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candygirl200413

Hoping this might open his mind and make him realize what everyday americans are going through. He is extremely lucky with his tax-payer insurance providing his care.

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apple1
10 hours ago, nvmbr02 said:

Sen. John McCain has been diagnosed with brain cancer

John McCain, Republican senator from Arizona, diagnosed with brain tumor

... I also wonder if this brain tumor explains some of his erratic questioning. I have always been somewhat mixed on Sen. McCain. A lot of the times I agree with what he says but he doesn't have a lot of follow through and tends to vote party lines, even when it goes against what he says. I do wish him a speedy recovery. 

I have not agreed with McCain on everything. I thought at the time that his comments seemed erratic that something was wrong, and I think I commented on FJ that his family should remove him from the public eye. That kind of erraticism has not been characteristic of him. He is usually a man of thought and willingness to speak his mind and to buck the system, where he believes it should be bucked. His stand on Guantanamo and torture comes to mind.

He has had more than his share of personal battles to fight and I hope he is able to come through this one.

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AuntK

I haven't agreed with McCain on many things, and he did launch Sarah Palin on the American scene, but I have to admire his military service, his courage in captivity, (yes, I admire him even though he was captured, unlike some), and the way he answered that horrible woman during the campaign in 2008, who accused Obama of being an "Arab." Whereupon, he was promptly booed. I used to think that he was one of the few in Congress who loved his country more than self; however, after the recent appointment of his wife to a plum position in the Trump administration, I have my doubts.  That said, I am sorry for his diagnosis; I'm not a doctor, but I had a friend who had the same diagnosis and she lived 6 months.

I'm gonna say it, everyone is thinking it, there are a number of people in DC who I would rather see get hit with this diagnosis, and you can guess who is at the top of the list.  That may make me evil, but at least I'll ask for forgiveness. . .not today, though.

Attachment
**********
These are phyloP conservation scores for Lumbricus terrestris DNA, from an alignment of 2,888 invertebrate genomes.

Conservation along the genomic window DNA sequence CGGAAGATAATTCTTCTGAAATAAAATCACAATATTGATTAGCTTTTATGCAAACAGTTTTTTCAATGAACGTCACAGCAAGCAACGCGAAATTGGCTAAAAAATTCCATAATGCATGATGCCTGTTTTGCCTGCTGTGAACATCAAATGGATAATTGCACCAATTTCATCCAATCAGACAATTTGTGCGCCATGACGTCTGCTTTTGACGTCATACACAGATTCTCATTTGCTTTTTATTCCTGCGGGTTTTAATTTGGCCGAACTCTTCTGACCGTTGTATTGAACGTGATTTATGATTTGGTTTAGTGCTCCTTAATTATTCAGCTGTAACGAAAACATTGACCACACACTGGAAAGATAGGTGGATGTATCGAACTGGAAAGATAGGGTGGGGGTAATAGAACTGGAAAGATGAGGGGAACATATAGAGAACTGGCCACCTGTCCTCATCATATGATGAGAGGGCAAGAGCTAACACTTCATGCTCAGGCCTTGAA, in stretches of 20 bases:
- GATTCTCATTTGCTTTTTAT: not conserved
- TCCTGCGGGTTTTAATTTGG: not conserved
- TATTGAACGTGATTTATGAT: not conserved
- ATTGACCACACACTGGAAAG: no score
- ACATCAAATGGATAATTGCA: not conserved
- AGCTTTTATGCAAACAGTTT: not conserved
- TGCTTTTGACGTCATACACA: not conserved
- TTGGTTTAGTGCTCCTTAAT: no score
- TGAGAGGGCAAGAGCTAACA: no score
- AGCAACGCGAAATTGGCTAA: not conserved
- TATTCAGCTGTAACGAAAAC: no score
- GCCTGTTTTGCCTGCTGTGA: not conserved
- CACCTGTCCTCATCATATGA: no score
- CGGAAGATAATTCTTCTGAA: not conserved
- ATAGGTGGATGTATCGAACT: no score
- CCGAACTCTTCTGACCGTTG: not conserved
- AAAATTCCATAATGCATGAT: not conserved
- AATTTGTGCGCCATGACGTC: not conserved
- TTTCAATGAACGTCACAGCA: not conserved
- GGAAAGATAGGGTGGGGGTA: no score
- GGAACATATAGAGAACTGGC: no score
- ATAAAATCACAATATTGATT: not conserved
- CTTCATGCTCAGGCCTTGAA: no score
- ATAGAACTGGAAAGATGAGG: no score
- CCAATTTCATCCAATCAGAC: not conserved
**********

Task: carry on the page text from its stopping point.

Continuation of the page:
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GreyhoundFan

It figures that the picture accompanying this article shows the slimy Ken Cuccinelli: "The Health 202: Conservatives furious and plotting revenge for health-care fail"

Spoiler

Conservatives are furious – furious – that Senate Republicans got close to repealing big parts of Obamacare and are now on the verge of walking away from the effort altogether, possibly leaving President Obama’s health-care law on the books for the foreseeable future.

No issue motivated conservative activists more over the past seven years than repealing Obamacare, with groups on the right expending huge dollars and resources to get Republicans elected across two branches of government so they could finally pass a repeal bill.

Their path seemed clear. First, the GOP took the House in 2010. Four years later, Republicans seized the Senate majority. And then in November, when President Trump unexpectedly won, conservatives thought victory was theirs. Just about every Republican who won a national election since the ACA was passed had promised to repeal it as part of their platform.

“You add together all the tweets and social media posts, you add all the interviews and news conferences -- my guess is that Republicans in Congress have pledged to repeal Obamacare well over a million times,” Media Research Center President Brent Bozell told reporters yesterday.